to help secure, not suppress, substantial justice. A deviation from the rigid enforcement of the rules may
thus be allowed to attain the prime objective for, after all, the dispensation of justice is the core reason for
the existence of courts. In this instance, once again, the Court is constrained to relax the rules in order to
give way to and uphold the paramount and overriding interest of justice.
Contracts of security are either personal or real. In contracts of personal security, such as a guaranty or a
suretyship, the faithful performance of the obligation by the principal debt or is secured by
the personalcommitment of another (the guarantor or surety). In contracts of real security, such as a pledge, a

mortgage or an antichresis, that fulfillment is secured by an encumbrance of property in pledge, the placing
of movable property in the possession of the creditor; in chattel mortgage, by the execution of the
corresponding deed substantially in the form prescribed by law; in real estate mortgage, by the execution of a
public instrument encumbering the real property covered thereby; and in antichresis, by a written instrument
granting to the creditor the right to receive the fruits of an immovable property with the obligation to apply such
fruits to the payment of interest, if owing, and thereafter to the principal of his credit upon the essential
condition that if the obligation becomes due and the debtor defaults, then the property encumbered can be
alienated for the payment of the obligation, 7 but that should the obligation be duly paid, then the contract is

automatically extinguished proceeding from the accessory character 8 of the agreement. As the law so
puts it, once the obligation is complied with, then the contract of security becomes, ipso facto, null and
void. 9
While a pledge, real estate mortgage, or antichresis may exceptionally secure after-incurred obligations so long
as these future debts are accurately described, 10 a chattel mortgage, however, can only cover obligations

existing at the time the mortgage is constituted. Although a promise expressed in a chattel mortgage to
include debts that are yet to be contracted can be a binding commitment that can be compelled upon, the
security itself, however, does not come into existence or arise until after a chattel mortgage agreement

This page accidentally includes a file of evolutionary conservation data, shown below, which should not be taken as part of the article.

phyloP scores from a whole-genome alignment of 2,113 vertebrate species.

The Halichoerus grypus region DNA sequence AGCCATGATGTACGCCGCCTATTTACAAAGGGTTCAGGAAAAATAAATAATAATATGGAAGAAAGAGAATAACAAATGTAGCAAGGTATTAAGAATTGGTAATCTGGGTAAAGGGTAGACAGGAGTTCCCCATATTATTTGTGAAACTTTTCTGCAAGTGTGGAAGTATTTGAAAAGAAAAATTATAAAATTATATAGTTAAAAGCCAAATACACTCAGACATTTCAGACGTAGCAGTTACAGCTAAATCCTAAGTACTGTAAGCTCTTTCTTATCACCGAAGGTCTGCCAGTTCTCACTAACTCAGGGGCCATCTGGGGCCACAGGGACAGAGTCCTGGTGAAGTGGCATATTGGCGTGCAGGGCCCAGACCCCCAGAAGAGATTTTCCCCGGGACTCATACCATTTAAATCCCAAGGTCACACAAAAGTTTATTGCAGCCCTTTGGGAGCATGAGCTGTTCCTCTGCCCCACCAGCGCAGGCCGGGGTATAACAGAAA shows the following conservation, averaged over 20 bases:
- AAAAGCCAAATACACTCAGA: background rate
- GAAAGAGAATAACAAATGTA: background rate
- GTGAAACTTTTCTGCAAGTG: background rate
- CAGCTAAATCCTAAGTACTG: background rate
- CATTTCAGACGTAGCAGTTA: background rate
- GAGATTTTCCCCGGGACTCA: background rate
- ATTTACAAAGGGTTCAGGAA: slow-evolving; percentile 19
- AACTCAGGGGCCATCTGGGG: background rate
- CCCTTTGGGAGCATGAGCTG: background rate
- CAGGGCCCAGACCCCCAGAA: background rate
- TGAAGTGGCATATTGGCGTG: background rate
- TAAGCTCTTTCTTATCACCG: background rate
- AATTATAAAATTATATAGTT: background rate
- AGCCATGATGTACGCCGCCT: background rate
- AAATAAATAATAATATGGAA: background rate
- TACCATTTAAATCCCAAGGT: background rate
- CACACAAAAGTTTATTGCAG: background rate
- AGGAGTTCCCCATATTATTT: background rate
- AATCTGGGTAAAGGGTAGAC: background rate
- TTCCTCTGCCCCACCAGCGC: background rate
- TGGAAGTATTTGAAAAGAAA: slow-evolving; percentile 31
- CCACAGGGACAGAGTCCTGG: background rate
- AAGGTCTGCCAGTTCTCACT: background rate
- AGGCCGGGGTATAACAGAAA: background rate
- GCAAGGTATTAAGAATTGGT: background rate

covering the newly contracted debt is executed either by concluding a fresh chattel mortgage or by
amending the old contract conformably with the form prescribed by the Chattel Mortgage Law. 11 Refusal
on the part of the borrower to execute the agreement so as to cover the after-incurred obligation can
constitute an act of default on the part of the borrower of the financing agreement whereon the promise is
written but, of course, the remedy of foreclosure can only cover the debts extant at the time of constitution
and during the life of the chattel mortgage sought to be foreclosed.
A chattel mortgage, as hereinbefore so intimated, must comply substantially with the form prescribed
by the Chattel Mortgage Law itself. One of the requisites, under Section 5 thereof, is an affidavit of
good faith. While it is not doubted that if such an affidavit is not appended to the agreement, the chattel
mortgage would still be valid between the parties (not against third persons acting in good faith 12), the

fact, however, that the statute has provided that the parties to the contract must execute an oath
that
. . . (the) mortgage is made for the purpose of securing the obligation specified in the
conditions thereof, and for no other purpose, and that the same is a just and valid obligation,
and one not entered into for the purpose of fraud. 13
makes it obvious that the debt referred to in the law is a current, not an obligation that is yet merely
contemplated. In the chattel mortgage here involved, the only obligation specified in the chattel
mortgage contract was the P3,000,000.00 loan which petitioner corporation later fully paid. By virtue of
Section 3 of the Chattel Mortgage Law, the payment of the obligation automatically rendered the
chattel mortgage void or terminated. In Belgian Catholic Missionaries, Inc., vs. Magallanes Press,
Inc., et al., 14 the Court

said
. . . A mortgage that contains a stipulation in regard to future advances in the credit will take
effect only from the date the same are made and not from the date of the mortgage. 15
The significance of the ruling to the instant problem would be that since the 1978 chattel mortgage had
ceased to exist coincidentally with the full payment of the P3,000,000.00 loan, 16 there no longer was

any chattel mortgage that could cover the new loans that were concluded thereafter.
We find no merit in petitioner corporation's other prayer that the case should be remanded to the trial court for a
specific finding on the amount of damages it has sustained "as a result of the unlawful action taken by

respondent bank against it." 17 This prayer is not reflected in its complaint which has merely asked for the

amount of P3,000,000.00 by way of moral damages. 18 In LBC Express, Inc. vs. Court of Appeals, 19 we
have said:
Moral damages are granted in recompense for physical suffering, mental anguish, fright,
serious anxiety, besmirched reputation, wounded feelings, moral shock, social humiliation,
and similar injury. A corporation, being an artificial person and having existence only in legal
contemplation, has no feelings, no emotions, no senses; therefore, it cannot experience
physical suffering and mental anguish. Mental suffering can be experienced only by one
having a nervous system and it flows from real ills, sorrows, and griefs of life all of which